Paris City Council is actively encouraging and helping finance community composting facilities on housing estates, based on a model developed by a pioneering maître-composteur (master-composter).
Jean-Jacques Fasquel begins by putting on his apron, the word “CompoSt'ory” printed in big letters on the front.
“If you don’t feel very confident in the beginning," he explains to the dozen compost apprentices he’s training today, “it helps to put this on”.
He then empties the contents of his small green bin into one of several large wooden compost containers in the communal garden at the foot of his block of flats in eastern Paris.
Salad leaves, banana peel, coffee grains along with paper filters and egg shells pour out. He then plunges a long stick in to make air holes, before adding a layer of dead leaves.
“It’s like building up a lasagne,” he tells the trainees, “making compost is a bit like cooking.”
By way of illustration, he picks up a handful of maturing compost from another container and inhales the woody scent before passing it round.
It smells of undergrowth and there isn’t an identifiable food scrap in sight.
It took about six months to reach that stage. The compost is then used to fertilise fruit and vegetables in the communal garden.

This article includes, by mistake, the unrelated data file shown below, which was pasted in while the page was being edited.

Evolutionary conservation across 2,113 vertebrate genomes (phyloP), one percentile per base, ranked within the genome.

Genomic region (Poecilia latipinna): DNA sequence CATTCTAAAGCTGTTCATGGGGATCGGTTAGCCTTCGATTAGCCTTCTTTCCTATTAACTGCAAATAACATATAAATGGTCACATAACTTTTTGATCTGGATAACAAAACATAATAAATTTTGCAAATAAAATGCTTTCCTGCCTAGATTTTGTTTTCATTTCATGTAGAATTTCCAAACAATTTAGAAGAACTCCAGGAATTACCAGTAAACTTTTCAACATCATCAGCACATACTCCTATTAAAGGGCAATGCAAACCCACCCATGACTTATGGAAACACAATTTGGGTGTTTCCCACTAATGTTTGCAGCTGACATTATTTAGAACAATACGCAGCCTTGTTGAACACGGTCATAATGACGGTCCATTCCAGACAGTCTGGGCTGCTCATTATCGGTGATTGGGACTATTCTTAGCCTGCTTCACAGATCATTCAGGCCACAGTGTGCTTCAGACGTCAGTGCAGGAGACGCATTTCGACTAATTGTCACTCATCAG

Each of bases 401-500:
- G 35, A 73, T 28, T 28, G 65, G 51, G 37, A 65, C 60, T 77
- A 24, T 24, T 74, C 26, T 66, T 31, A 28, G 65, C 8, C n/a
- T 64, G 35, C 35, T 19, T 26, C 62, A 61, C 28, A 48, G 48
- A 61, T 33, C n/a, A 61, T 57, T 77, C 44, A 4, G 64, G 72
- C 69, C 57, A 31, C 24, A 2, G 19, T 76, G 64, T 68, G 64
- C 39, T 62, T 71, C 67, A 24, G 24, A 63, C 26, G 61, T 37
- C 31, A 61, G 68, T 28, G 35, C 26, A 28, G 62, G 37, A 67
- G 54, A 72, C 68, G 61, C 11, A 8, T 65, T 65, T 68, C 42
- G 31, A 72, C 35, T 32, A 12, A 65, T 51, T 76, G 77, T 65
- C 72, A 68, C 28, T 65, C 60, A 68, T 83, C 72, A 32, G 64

When Fasquel set up Paris’s first urban collective composting facility here at 107 rue de Reuilly in 2008, there were mixed reactions. But he managed to convince the estate’s lessors and Paris city council to provide several 600-litre wooden compost containers.
“Now there are about 100 master-composters like me in France,” he says.
Local authorities have understood the merits of developing facilities for both ecological and financial reasons and employ people like Fasquel to train their staff.
“People in France throw away an average of between 40 and 50 kg of compost-friendly waste every year. It costs local councils 80 euros to transport and 80 euros to treat each tonne of waste, so every tonne that’s composted saves 160 euros,” explains Fasquel.
Reduced transport also saves on CO2.
In Fasquel’s own building 75 households out of the 560 are now regular composters in the garden.
Retired resident Françoise Pinchon-Laveau has been involved from the beginning.
“I was tired of seeing how much I was throwing away," she says. "Since I started doing this I’ve noticed my waste-bin is almost empty.”
She also gets a lot out of the social side.
“There are lots of joint activities around this. Next week we’re making a big soup out of food scraps.”
Because, of course, one of the goals is to generate less waste in the first place.
Fasquel says you can make perfectly good food using scraps. His favourite dish is radish-top soup.